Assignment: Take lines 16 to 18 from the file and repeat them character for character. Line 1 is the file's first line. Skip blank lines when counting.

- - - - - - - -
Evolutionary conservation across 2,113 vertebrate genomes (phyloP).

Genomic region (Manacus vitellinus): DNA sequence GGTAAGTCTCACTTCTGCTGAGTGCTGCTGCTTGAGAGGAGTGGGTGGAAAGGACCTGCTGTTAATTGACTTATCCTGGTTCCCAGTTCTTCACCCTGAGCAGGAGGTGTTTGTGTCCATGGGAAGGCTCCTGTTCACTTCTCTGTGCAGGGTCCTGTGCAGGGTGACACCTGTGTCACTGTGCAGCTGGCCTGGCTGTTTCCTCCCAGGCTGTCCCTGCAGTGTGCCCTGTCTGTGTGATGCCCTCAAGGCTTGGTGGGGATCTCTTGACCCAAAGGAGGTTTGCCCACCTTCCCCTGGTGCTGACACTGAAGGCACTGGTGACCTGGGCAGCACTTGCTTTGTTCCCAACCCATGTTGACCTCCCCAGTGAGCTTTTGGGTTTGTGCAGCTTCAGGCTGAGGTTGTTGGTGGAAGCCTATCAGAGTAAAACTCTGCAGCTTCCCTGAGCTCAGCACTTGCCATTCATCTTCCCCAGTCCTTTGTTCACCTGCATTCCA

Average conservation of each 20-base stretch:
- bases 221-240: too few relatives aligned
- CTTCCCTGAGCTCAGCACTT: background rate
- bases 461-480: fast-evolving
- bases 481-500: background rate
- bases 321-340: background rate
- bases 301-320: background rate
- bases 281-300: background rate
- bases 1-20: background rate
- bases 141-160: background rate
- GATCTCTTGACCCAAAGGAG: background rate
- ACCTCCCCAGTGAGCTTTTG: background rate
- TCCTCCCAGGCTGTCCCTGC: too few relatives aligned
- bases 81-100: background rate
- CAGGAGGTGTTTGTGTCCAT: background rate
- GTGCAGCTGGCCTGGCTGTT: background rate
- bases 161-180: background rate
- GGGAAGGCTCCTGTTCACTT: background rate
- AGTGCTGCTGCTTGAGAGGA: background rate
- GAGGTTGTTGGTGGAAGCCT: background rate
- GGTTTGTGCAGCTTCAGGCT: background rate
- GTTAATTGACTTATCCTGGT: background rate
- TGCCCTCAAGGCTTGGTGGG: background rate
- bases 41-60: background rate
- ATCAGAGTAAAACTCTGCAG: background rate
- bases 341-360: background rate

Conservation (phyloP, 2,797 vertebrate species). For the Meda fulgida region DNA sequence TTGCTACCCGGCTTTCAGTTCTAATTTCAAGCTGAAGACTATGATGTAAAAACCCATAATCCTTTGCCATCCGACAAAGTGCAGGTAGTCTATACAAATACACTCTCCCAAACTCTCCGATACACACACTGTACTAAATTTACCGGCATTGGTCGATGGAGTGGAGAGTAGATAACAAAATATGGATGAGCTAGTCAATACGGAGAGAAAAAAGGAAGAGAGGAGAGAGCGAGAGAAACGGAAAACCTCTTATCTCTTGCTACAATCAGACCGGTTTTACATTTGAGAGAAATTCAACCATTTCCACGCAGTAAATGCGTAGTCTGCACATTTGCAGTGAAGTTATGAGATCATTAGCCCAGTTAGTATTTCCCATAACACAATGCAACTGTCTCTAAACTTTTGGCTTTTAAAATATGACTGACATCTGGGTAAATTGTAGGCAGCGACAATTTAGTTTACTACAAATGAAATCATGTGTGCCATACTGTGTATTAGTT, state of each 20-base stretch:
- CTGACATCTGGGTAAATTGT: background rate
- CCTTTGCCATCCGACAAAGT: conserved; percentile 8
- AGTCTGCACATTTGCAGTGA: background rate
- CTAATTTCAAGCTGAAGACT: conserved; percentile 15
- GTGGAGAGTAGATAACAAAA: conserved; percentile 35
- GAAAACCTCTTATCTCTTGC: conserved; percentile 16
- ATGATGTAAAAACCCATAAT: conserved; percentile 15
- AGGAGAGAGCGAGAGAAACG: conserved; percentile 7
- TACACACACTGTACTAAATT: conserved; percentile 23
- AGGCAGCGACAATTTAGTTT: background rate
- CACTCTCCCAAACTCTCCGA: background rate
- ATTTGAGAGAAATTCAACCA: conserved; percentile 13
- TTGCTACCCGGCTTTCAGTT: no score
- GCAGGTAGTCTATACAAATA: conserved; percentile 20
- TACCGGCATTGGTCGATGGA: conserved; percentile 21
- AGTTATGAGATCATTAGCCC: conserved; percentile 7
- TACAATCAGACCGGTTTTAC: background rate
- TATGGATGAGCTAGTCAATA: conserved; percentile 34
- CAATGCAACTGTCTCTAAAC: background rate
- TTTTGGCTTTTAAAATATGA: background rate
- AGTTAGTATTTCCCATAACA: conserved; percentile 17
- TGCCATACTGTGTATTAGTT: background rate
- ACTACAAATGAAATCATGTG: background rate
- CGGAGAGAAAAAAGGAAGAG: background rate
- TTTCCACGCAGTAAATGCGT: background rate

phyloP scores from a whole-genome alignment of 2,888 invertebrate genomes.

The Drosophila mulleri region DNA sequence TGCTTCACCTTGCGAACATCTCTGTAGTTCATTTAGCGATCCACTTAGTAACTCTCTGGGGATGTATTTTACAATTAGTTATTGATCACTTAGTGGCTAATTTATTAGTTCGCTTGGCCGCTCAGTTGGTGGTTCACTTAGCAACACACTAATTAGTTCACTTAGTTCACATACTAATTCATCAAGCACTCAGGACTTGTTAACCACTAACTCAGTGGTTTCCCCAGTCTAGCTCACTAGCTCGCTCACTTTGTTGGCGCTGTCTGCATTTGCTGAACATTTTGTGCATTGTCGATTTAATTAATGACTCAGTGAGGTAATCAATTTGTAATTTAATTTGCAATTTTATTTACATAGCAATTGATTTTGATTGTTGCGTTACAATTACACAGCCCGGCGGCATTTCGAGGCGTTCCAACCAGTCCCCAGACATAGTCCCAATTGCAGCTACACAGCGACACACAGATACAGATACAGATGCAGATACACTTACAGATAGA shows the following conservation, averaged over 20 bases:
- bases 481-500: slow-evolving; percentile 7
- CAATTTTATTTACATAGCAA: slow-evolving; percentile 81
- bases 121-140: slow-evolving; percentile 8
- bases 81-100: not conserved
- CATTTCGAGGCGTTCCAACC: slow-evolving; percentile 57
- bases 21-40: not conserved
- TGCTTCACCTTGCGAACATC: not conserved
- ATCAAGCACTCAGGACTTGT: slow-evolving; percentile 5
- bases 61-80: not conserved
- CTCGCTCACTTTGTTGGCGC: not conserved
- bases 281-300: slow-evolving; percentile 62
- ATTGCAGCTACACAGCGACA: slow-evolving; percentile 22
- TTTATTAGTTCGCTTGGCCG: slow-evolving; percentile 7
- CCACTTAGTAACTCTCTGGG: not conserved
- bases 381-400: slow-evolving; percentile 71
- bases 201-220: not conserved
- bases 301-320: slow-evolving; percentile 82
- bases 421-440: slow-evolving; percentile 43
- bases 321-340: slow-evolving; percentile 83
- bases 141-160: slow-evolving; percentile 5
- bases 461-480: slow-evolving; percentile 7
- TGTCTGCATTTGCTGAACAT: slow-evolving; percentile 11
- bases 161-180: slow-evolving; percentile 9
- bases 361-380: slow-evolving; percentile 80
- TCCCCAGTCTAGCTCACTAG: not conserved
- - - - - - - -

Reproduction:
- bases 81-100: background rate
- CAGGAGGTGTTTGTGTCCAT: background rate
- GTGCAGCTGGCCTGGCTGTT: background rate